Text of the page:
Glassware should not be above eye level, lest they break while being taken.
The kitchen mat should be non-slip.
A reacher/grabber device can be used to help obtain items.
Appliance knobs should ideally be in front for easy access. Alternatively, a knob turner can be used to minimize wrist and finger strain.
Areas for walking should be clear of clutter, particularly loose wires and cords.
Rugs and mats should be non-slip, with the corners secured to prevent tripping.
Furniture should be anchored to the wall.
Furniture risers can be used to adjust the height of low furniture.
Poufy armchairs should be avoided, as this can be a source of suffocation in individuals who sink into the cushions, fall asleep, and is predisposed to positional asphyxia.
A floor-to-ceiling pole or other assistive devices can be installed for support when people rise from furniture or to hold onto while walking.
Fire exits should be available, and your loved one should know how to leave the house and what to bring in an emergency.
Appliances should be checked for damaged cords.
Outlets should never be overcrowded and should not be near sources of water.
Cigarettes, candles, and other fire hazards, should not be left lit unattended.
Heaters and vents should be at least 3 feet away from anything that can catch fire, such as linen and furniture.
Appliances should be off when not in use.
A smoke detector can be installed, and a fire alarm can also be added as an extra precaution.
Keep a small can of fire extinguisher in ready access.
Rooms and houses should not be heated using ovens, stoves, or grills,
as these emit carbon monoxide, a deadly gas that has no smell.
A carbon monoxide detector should be in place near all rooms.
Medications should be properly labelled, ideally in large print, and should be in their original containers to prevent confusion. They should be stored as indicated.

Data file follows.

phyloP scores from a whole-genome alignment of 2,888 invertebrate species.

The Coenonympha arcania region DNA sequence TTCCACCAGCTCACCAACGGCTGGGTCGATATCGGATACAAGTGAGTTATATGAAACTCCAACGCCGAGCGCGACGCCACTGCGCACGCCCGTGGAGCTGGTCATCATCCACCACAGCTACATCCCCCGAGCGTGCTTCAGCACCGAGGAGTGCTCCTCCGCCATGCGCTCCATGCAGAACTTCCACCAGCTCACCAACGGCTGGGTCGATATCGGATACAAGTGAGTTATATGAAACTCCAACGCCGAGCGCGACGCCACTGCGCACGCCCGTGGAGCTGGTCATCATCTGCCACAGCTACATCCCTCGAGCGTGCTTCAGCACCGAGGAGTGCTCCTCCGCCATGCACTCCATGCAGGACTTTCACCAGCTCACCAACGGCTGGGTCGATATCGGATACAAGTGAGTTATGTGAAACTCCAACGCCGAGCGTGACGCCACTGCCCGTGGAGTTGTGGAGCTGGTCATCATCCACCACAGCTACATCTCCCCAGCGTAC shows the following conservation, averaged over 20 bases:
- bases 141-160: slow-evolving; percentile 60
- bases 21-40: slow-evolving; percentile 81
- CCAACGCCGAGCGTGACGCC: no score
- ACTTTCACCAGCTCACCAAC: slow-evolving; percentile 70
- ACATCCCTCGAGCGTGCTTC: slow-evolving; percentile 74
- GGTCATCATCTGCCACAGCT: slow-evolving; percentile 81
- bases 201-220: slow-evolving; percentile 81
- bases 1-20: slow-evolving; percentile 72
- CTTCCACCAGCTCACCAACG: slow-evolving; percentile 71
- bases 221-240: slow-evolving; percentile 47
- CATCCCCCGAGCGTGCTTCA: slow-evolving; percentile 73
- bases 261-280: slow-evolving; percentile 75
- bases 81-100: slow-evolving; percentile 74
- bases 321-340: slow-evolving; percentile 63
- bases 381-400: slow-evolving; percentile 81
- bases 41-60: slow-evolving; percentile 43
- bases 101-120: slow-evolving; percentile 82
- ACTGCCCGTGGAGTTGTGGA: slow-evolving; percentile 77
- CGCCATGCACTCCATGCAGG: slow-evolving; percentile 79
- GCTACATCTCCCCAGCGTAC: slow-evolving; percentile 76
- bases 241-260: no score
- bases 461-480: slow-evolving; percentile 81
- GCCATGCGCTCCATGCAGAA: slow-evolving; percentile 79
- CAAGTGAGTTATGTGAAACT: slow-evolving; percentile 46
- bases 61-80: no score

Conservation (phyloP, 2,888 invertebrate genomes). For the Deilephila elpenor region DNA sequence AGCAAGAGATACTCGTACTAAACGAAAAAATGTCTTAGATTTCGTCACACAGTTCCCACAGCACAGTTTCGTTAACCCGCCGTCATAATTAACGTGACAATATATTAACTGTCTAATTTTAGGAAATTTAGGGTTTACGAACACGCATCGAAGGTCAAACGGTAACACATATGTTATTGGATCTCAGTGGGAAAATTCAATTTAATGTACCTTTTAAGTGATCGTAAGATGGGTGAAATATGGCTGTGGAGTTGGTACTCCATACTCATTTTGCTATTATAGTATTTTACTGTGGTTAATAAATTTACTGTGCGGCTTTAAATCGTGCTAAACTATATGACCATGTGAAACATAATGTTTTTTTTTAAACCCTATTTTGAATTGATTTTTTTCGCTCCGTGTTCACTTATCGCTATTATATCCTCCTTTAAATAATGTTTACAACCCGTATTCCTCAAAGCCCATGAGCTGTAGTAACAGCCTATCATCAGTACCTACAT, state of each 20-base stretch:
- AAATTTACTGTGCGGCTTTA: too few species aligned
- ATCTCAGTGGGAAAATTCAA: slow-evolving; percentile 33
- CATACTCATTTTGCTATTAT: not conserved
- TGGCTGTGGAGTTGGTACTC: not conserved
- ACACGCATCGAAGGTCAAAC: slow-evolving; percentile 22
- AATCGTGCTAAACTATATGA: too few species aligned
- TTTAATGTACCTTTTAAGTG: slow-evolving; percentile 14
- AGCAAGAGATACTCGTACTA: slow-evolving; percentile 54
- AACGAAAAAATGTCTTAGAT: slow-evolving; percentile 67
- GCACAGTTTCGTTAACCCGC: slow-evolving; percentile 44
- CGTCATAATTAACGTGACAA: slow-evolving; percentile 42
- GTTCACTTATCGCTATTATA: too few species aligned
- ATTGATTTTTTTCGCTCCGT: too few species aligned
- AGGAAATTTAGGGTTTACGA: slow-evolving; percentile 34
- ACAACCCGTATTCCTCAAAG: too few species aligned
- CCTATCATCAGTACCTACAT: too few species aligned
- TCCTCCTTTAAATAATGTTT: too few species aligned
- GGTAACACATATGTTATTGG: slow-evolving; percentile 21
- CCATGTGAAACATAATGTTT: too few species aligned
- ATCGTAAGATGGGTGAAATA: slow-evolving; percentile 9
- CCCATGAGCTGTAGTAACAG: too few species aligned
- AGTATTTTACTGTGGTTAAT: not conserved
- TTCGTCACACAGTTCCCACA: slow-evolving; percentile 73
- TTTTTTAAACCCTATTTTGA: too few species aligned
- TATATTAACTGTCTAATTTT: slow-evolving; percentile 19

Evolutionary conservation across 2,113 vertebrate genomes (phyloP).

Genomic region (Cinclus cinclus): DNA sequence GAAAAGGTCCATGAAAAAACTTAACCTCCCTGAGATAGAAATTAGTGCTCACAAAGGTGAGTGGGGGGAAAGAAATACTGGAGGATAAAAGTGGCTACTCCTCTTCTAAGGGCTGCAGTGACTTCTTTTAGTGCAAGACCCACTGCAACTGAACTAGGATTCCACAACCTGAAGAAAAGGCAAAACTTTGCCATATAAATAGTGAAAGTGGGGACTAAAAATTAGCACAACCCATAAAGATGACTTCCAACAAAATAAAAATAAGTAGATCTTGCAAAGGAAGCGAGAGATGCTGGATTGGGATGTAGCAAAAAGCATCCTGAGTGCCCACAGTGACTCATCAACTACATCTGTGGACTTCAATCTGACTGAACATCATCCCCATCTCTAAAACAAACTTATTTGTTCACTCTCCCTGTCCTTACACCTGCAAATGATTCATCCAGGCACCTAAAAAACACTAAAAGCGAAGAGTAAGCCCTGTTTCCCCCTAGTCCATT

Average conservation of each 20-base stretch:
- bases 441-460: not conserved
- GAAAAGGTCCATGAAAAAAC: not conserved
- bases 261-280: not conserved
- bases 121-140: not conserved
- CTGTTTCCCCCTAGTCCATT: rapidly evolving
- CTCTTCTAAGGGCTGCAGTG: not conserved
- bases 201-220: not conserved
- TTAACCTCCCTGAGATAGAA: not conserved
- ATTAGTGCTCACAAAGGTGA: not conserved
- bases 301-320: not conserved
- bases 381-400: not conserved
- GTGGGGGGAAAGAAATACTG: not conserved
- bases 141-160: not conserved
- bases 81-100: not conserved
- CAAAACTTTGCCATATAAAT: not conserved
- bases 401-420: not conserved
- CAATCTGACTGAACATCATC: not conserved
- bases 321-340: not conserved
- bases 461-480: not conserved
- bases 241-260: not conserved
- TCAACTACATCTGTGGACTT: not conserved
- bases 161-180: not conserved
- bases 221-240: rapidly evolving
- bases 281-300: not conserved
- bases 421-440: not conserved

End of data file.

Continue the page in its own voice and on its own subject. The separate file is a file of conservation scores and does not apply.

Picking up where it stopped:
Cleaning solutions should never be mixed, as these can emit deadly gases.
Doors and windows should always be locked. Ideally, windows should have a screen to prevent pests and to deter criminals, and these shouldn’t be easily opened fully from the inside to prevent falls.
Educate them about scams on the phone, on the Internet, or in person.
Secure information should never be shared with any unknown or unidentifiable contact.
Strangers should not be allowed to enter inside the house.
A doorway audio and video surveillance system may be helpful, as well as a security alarm in place, in case of untoward incidents.
Keep your loved one safe
A healthy person is better kept safe when his or her surroundings are safe, but also when he or she has adequate mobility. A stable walker is best to have when necessary, instead of a single cane. A wheelchair or a scooter that is easily collapsible and can fit into cars for transport is also a good idea. Finally, a consistent exercise and stretching regimen will keep our elderly loved ones stronger and less likely to suffer from falls or other accidents.
Frequent visits and inspections to your loved ones will also keep them happy and cheerful and will enable you to identify other risks inherent in their household or in their neighborhood.
Here to help
At Likas Nursing and Home Care, we can make a personalized care plan for you, which can include companion care, personal care, and/or home health care. Contact us for a free consult today!